Six Tips on Gambling Income and Losses

Tax Rptg Forms

Whether you roll the dice, play cards or bet on the ponies, all your winnings are taxable. The IRS offers these six tax tips for the casual gambler.

1. Gambling income includes winnings from lotteries, raffles, horse races and casinos. It also includes cash and the fair market value of prizes you receive, such as cars and trips.

2. If you win, you may receive a Form W-2G, Certain Gambling Winnings, from the payer. The form reports the amount of your winnings to you and the IRS. The payer issues the form depending on the type of gambling, the amount of winnings, and other factors. You’ll also receive a Form W-2G if the payer withholds federal income tax from your winnings.

3. You must report all your gambling winnings as income on your federal income tax return. This is true even if you do not receive a Form W-2G.

4. If you’re a casual gambler, report your winnings on the “Other Income” line of your Form 1040, U. S. Individual Income Tax Return.

5. You may deduct your gambling losses on Schedule A, Itemized Deductions. The deduction is limited to the amount of your winnings. You must report your winnings as income and claim your allowable losses separately. You cannot reduce your winnings by your losses and report the difference.

6. You must keep accurate records of your gambling activity. This includes items such as receipts, tickets or other documentation. You should also keep a diary or similar record of your activity. Your records should show your winnings separately from your losses.


This article is provided for information purposes only and should not be relied upon for legal or financial advice. We would be happy to discuss how the information in this article affects or may help you. For more details about this matter, please contact our offices at 847-466-7947 of 702-966-2770.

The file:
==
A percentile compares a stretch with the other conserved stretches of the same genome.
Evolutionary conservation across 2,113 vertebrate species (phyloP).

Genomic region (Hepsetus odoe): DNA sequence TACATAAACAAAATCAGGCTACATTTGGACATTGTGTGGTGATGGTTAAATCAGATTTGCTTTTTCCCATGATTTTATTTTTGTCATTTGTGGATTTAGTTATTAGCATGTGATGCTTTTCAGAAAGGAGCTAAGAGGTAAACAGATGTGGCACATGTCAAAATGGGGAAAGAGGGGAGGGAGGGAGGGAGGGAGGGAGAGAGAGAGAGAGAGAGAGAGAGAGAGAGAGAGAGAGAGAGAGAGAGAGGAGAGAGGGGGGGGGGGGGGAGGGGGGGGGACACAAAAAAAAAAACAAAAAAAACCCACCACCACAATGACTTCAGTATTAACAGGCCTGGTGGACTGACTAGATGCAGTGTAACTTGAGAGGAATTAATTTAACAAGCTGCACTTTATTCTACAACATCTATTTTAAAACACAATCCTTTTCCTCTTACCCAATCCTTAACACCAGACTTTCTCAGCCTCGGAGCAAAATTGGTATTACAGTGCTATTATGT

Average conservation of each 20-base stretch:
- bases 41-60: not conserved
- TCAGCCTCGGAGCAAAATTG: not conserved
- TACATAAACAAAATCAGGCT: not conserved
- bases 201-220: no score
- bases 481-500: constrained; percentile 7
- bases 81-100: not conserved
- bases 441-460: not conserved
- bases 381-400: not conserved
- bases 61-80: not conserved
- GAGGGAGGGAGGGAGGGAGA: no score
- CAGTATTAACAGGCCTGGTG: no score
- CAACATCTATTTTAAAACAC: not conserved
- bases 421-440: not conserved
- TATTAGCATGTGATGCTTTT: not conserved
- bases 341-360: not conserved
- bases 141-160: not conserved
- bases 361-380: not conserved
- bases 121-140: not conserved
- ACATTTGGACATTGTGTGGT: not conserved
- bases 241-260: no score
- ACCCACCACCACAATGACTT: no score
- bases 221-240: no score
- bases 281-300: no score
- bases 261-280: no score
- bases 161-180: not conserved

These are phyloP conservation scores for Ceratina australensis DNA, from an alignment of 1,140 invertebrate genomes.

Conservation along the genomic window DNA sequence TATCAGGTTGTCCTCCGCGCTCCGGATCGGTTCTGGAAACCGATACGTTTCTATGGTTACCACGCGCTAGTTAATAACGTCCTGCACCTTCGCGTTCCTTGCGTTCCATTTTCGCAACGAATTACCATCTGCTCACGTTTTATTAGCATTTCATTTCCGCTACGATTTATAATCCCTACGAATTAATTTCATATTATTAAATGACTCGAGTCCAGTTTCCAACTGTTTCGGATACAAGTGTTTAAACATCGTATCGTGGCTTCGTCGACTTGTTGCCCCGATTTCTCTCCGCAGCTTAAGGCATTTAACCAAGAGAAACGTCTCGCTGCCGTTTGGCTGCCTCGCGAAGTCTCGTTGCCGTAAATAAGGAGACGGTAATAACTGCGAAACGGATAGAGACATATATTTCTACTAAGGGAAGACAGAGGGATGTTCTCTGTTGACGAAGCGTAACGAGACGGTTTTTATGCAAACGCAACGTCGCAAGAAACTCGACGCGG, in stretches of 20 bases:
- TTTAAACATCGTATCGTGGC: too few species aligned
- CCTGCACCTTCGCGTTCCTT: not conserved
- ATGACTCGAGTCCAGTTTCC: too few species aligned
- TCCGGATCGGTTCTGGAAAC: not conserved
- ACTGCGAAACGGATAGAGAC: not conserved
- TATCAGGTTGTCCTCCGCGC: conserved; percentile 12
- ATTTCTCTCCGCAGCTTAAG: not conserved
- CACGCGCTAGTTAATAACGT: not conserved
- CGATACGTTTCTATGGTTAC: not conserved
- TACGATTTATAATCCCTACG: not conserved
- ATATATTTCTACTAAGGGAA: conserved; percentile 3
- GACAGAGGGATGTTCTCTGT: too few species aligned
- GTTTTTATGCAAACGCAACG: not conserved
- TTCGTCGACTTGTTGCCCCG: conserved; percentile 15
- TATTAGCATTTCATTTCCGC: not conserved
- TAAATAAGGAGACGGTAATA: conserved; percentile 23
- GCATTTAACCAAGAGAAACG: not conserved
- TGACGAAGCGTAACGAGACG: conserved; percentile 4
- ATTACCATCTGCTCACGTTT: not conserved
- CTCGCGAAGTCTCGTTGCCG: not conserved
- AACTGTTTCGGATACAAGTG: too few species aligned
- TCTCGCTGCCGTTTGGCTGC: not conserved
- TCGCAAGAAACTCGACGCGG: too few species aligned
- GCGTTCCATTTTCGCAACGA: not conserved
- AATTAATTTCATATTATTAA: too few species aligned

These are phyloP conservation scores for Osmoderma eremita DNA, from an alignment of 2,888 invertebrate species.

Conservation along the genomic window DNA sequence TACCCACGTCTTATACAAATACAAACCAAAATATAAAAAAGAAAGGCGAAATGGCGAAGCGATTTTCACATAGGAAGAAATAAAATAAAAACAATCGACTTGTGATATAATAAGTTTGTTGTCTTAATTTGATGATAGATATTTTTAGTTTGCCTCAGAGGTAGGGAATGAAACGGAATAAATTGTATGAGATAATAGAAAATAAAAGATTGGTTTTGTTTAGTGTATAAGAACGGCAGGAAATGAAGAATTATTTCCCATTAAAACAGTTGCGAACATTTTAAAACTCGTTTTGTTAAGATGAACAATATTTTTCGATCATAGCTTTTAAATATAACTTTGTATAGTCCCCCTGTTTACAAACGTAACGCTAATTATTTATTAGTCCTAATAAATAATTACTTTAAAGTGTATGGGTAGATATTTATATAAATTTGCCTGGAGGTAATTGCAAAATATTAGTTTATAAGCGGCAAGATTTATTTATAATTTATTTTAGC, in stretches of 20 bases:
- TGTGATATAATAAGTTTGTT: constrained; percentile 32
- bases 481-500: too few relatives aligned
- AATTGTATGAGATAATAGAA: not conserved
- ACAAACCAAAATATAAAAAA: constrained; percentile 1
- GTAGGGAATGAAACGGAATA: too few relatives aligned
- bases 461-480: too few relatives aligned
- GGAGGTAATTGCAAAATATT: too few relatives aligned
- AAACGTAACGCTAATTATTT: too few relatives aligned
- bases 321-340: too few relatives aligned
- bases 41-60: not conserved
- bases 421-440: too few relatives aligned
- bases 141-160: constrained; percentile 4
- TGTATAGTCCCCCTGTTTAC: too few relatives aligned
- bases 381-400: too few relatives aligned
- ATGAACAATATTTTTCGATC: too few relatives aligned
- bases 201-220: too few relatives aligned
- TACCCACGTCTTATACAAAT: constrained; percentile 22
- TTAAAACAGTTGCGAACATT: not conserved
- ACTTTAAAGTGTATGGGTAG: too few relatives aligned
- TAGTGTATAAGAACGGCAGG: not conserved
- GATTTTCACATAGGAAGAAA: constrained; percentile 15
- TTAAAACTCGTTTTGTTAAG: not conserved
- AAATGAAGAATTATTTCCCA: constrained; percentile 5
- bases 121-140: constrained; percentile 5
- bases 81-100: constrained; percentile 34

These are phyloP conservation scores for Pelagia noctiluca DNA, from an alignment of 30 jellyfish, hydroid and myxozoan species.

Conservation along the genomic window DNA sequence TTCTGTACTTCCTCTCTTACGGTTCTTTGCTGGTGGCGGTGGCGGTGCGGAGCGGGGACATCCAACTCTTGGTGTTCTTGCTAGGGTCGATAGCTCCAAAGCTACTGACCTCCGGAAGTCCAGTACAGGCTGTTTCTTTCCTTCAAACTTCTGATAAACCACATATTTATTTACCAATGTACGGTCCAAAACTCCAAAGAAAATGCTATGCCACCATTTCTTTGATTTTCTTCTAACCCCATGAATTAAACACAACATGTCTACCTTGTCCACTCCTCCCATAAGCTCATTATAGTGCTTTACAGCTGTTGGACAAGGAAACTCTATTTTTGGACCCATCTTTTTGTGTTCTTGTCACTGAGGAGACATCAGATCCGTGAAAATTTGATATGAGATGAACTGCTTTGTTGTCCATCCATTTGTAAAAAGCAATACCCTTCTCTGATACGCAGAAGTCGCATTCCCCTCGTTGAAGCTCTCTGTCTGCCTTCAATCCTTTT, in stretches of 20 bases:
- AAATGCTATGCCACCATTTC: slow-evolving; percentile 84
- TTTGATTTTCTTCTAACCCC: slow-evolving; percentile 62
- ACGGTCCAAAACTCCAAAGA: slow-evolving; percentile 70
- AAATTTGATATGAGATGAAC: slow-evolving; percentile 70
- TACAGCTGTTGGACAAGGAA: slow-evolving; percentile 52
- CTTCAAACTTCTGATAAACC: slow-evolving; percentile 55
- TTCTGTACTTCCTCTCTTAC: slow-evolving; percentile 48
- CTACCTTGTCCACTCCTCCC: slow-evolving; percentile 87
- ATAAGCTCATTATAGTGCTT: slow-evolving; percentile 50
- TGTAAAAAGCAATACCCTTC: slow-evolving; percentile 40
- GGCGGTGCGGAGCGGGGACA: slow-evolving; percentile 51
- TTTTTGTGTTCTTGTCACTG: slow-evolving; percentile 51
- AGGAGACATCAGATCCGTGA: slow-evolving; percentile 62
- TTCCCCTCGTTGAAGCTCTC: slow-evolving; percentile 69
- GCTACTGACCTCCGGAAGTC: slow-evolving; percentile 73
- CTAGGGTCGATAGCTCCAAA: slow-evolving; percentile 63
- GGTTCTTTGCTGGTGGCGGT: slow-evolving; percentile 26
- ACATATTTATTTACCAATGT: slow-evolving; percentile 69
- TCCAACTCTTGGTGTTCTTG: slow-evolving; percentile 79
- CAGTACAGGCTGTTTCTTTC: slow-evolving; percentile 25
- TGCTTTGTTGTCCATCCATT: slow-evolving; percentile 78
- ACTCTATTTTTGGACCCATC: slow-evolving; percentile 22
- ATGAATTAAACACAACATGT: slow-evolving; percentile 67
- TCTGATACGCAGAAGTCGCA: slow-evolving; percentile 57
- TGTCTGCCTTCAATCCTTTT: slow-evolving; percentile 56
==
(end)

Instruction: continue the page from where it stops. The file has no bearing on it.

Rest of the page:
IRS CIRCULAR 230 DISCLOSURE: Pursuant to requirements imposed by the Internal Revenue Service, any tax advice contained in this communication (including any attachments) is not intended to be used, and cannot be used, for purposes of avoiding penalties imposed under the United States Internal Revenue Code or promoting, marketing or recommending to another person any tax-related matter.
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Who Should File a 2012 Tax Return?

TaxRet

If you received income during 2012, you may need to file a tax return in 2013. The amount of your income, your filing status, your age and the type of income you received will determine whether you’re required to file. Even if you are not required to file a tax return, you may still want to file. You may get a refund if you’ve had too much federal income tax withheld from your pay or qualify for certain tax credits.

Even if you’ve determined that you don’t need to file a tax return this year, you may still want to file. Here are five reasons why:

1. Federal Income Tax Withheld.  If your employer withheld federal income tax from your pay, if you made estimated tax payments, or if you had a prior year overpayment applied to this year’s tax, you could be due a refund. File a return to claim any excess tax you paid during the year.

2. Earned Income Tax Credit.  If you worked but earned less than $50,270 last year, you may qualify for EITC. EITC is a refundable tax credit; which means if you qualify you could receive EITC as a tax refund. Families with qualifying children may qualify to get up to $5,891 dollars. You can’t get the credit unless you file a return and claim it. Use the EITC Assistant to find out if you qualify.

3. Additional Child Tax Credit.  If you have at least one qualifying child and you don’t get the full amount of the Child Tax Credit, you may qualify for this additional refundable credit. You must file and use new Schedule 8812, Child Tax Credit, to claim the credit.

4. American Opportunity Credit.  If you or someone you support is a student, you might be eligible for this credit. Students in their first four years of post-secondary education may qualify for as much as $2,500 through this partially refundable credit. Even those who owe no tax can get up to $1,000 of the credit as cash back for each eligible student. You must file Form 8863, Education Credits, and submit it with your tax return to claim the credit.